In a comment on a previous post about my taste in literature, The Silver Eel asked why I did not list Margaret Atwood. It's a good question, and there's actually quite a good reason why not.
SF (science or speculative fiction) is not just a genre for geeks; it is a serious exploration of what life might be like if you changed one or more parameters of existence, either social, scientific or technological.
Classic examples of the genre include Where late the sweet birds sang by Kate Wilhelm, Always Coming Home by Ursula K Le Guin, Snow Crash by Neal Stephenson and many more; books by authors who understand how the technology or science that they are writing about actually works, and manage to write characters and scenarios convincingly affected by changes in the technology or science.
In order for such books to be credible explorations and extrapolations, the author must understand both the science and the characters, and be familiar with previous SF; it's not enough just to be able to write good characters. This is why The Death of Grass by John Christopher works, and The Road by Cormac McCarthy does not work - in The Death of Grass, the ecological disaster scenario is coherent and convincing, and in The Road, it's not - why are a lot of humans still alive when every other life form has died?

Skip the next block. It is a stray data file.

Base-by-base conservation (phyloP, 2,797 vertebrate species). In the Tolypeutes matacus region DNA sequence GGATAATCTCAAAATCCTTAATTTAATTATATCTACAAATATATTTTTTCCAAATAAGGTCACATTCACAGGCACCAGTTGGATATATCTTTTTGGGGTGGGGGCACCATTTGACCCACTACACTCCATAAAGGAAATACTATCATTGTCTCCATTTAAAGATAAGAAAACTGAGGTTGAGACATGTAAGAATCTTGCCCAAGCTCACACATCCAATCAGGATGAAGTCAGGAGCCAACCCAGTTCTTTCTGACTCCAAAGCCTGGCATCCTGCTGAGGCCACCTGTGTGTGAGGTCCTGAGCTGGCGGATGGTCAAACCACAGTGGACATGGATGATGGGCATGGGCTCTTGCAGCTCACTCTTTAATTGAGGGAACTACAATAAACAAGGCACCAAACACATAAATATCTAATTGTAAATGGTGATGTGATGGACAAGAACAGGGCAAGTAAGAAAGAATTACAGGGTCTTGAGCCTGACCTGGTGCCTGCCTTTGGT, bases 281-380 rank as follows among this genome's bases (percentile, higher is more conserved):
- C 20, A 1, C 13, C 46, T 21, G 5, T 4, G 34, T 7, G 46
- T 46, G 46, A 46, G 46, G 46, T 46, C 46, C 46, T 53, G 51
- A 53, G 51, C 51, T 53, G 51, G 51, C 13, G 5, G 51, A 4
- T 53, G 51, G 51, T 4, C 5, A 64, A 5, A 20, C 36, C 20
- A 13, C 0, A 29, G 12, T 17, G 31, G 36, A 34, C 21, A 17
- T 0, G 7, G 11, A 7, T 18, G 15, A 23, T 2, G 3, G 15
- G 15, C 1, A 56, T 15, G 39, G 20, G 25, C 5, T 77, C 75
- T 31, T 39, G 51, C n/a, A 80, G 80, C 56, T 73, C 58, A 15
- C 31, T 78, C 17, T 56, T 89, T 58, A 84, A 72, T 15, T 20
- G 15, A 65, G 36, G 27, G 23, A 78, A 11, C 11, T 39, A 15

Mainstream authors who write science fiction are frequently unfamiliar with the genre and often do not realise that the idea for their book has been done before, probably more convincingly. So the sheer chutzpah that they exhibit in then denying that what they have written is SF, because they write "literature", is outrageous. For example, both Kazuo Ishiguro and Margaret Atwood have denied that their efforts are science fiction. That's why I call this type of book "strain-meme".
And frankly, I thought Oryx and Crake was a pile of pretentious garbage. The Handmaid's Tale was good, if depressing - but still not really SF.
At least Sir Salman Rushdie does not regard his early novel Grimus as "not SF" (though the publishers apparently denied that it was). He also continued to include elements of magic realism in his subsequent novels.